Thomas Popular Garden Concert: 1st

Event Information

Central Park Garden

Theodore Thomas [see also Thomas Orchestra]

Price: $.35; $2.35 (private boxes)

Event Type:

Performance Forces:

Record Information


Last Updated:
14 August 2019

Performance Date(s) and Time(s)

12 May 1869, 8:00 PM

Program Details

Opening night of the 1869 season.

Performers and/or Works Performed

Composer(s): Thomas [see also Thomas Orchestra]
Composer(s): Flotow
Composer(s): Unknown composer
aka Overture, C major, op. 170; Overture im italienischen Stile; Overture in the Italian style
Composer(s): Schubert
aka Air Hongroise
Composer(s): Levy
Participants:  Jules [cornet] Levy
aka Robert the devil
Composer(s): Unknown composer
Composer(s): Thomas
Composer(s): Levy
Composer(s): Strauss
aka Thunder and lightning
Composer(s): Strauss
Composer(s): Unknown composer


Advertisement: New York Herald, 03 May 1869, 12.
Advertisement: New-York Times, 04 May 1869, 7.
Announcement: New-York Daily Tribune, 08 May 1869, 8.

“Theodore Thomas’s concerts at the Central Park Garden will be resumed on Wednesday evening. They enjoyed a deserved popularity last Summer, and this year will probably be not less excellent. Mr. Levy the cornet player, has been engaged.”

Announcement: New York Sun, 12 May 1869, 2.

Praises Theodore Thomas.

Advertisement: New-York Times, 12 May 1869, 7.
Announcement: New-York Times, 12 May 1869, 5.


Mr. Theodore Thomas’ fourth season of Summer orchestral concerts will open this evening at the Central Park Garden, which has been specially rearranged and decorated for the occasion. Mr. Levy’s name adds attractiveness to the programme for the opening night.”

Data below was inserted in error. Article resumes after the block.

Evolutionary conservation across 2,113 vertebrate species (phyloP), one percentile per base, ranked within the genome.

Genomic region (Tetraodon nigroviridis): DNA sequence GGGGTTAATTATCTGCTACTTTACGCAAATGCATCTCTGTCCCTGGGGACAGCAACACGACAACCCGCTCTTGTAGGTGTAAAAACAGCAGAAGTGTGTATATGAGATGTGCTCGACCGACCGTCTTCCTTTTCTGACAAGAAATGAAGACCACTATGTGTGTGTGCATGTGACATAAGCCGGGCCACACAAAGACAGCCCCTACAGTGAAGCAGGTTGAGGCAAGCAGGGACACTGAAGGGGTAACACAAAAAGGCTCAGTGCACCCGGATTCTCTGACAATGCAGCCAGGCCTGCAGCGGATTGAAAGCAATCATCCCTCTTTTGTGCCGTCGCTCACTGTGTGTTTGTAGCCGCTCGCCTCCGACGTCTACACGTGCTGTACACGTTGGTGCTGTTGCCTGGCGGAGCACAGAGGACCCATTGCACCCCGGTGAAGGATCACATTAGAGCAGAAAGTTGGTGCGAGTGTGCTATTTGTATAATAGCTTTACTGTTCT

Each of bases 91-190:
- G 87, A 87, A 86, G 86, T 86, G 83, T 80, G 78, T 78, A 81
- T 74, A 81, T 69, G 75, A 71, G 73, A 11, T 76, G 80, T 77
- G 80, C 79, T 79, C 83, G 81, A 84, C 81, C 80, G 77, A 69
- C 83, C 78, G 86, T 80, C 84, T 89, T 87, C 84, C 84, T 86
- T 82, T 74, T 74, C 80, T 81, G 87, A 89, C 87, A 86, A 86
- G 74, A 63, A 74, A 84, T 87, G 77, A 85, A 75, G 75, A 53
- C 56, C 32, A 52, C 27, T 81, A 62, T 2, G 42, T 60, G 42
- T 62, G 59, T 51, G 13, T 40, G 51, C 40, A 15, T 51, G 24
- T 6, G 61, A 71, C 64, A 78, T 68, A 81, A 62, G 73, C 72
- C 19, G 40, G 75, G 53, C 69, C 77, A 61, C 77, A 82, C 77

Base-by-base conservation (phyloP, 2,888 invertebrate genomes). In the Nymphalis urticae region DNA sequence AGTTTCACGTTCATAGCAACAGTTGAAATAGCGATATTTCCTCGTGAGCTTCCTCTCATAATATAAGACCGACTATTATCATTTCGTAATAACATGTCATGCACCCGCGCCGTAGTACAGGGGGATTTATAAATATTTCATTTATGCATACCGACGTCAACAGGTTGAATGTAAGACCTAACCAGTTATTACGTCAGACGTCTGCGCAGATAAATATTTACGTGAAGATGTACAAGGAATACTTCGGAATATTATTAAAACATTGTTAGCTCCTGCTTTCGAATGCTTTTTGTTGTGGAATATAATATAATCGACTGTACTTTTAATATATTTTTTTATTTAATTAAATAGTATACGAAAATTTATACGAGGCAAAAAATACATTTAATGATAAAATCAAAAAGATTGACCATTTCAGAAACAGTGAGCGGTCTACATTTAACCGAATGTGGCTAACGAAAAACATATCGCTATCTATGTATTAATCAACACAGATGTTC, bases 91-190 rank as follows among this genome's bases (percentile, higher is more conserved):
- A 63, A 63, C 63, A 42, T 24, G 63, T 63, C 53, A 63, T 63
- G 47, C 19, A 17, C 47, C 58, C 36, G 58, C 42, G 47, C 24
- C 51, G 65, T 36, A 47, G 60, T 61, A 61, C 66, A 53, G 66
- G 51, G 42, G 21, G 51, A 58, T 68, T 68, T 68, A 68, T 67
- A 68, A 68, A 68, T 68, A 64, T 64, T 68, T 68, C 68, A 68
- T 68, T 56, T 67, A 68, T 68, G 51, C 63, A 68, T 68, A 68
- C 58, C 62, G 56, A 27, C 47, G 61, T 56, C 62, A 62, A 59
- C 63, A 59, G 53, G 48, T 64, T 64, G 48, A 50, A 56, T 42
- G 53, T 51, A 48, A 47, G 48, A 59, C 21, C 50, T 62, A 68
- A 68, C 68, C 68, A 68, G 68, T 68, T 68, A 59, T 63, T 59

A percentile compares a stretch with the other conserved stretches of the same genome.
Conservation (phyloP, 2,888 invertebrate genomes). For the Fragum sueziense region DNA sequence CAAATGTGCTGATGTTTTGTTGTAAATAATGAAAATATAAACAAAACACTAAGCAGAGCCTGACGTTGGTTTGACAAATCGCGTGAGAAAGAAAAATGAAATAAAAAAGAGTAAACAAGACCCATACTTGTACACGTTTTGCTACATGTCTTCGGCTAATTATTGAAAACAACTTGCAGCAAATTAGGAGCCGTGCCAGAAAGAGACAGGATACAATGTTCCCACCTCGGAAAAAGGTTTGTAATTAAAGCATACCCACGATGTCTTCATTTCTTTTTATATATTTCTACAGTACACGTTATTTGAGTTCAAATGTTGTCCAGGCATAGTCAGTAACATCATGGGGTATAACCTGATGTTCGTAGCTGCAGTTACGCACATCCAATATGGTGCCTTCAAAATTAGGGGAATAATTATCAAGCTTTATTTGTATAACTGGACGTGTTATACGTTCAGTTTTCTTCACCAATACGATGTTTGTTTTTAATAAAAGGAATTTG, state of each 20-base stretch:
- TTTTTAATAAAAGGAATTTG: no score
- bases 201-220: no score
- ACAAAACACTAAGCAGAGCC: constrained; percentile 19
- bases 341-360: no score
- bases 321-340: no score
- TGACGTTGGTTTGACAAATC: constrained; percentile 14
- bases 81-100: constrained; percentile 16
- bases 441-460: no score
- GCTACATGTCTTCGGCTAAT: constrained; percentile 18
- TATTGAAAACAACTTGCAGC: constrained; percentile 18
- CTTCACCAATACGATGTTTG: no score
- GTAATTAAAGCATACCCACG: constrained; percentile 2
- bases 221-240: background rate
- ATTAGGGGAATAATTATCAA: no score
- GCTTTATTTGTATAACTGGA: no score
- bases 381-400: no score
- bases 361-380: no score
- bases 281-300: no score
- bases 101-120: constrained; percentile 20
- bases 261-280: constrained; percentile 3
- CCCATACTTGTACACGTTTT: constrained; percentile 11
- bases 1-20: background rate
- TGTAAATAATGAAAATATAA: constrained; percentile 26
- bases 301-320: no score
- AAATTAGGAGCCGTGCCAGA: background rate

Announcement: New-York Daily Tribune, 12 May 1869, 4.

“The Central Park Garden Concerts under the direction of Mr. Theodore Thomas, commence this evening. They are among the best of our Summer amusements and will no doubt be largely attended. Mr. Levy the cornet player has been engaged for them.”

Announcement: New York Post, 13 May 1869.

“Theodore Thomas began last evening his series of summer concerts at the Central Park Garden, which has been improved and renovated during the winter. His programmes this week are good ones; and his list of soloists includes Mr. Levy, the celebrated cornet player; Mr. Siedler, the flutist, and Mr. Schmitz, the well-known performer on the French horn. The admission to these concerts is this season thirty-five cents.”

Review: New-York Times, 17 May 1869, 5.

“The Summer season has been pleasantly inaugurated by Mr. Theodore Thomas and his associates at the Central Park Garden, where the best class of popular music may now be nightly enjoyed, with all the advantages of fresh air and ample space, which are denied to ordinary places of amusement at this time of the year. The first concert of the present series was given last Wednesday evening to an enormous audience, which testified in many ways its appreciation of the enterprise and liberal intentions of the managers. Certain beneficial changes have been made, since last year, in the interior arrangement of the hall and in the decoration of the garden, which latter, although not yet satisfying the highest horticultural ideal, possesses all the qualities of coolness, freedom and general comfort which are needed to complete the attractiveness of a resort of this character. The musical entertainments are of a very superior order. No better orchestra of its size has been heard in New York and the programmes are selected with all the good taste and judgment which have long distinguished Mr. Thomas’ concerts, here and elsewhere. A few novelties have been produced, among them a charming waltz by Strauss, the chief of modern writers of dance music, and an overture by Schubert, which appears to have been a merry caprice rather than a serious artistic effort of the composer. It is merely an imitation of the formal Italian style of half a century ago, and can claim no interest beyond that which Schubert’s name imparts to it. Mr. J. Levy contributes a couple of cornet solos each evening, and receives the applause to which his remarkable skill entitles him, and which unmistakably betokens wonder if not deep gratification.”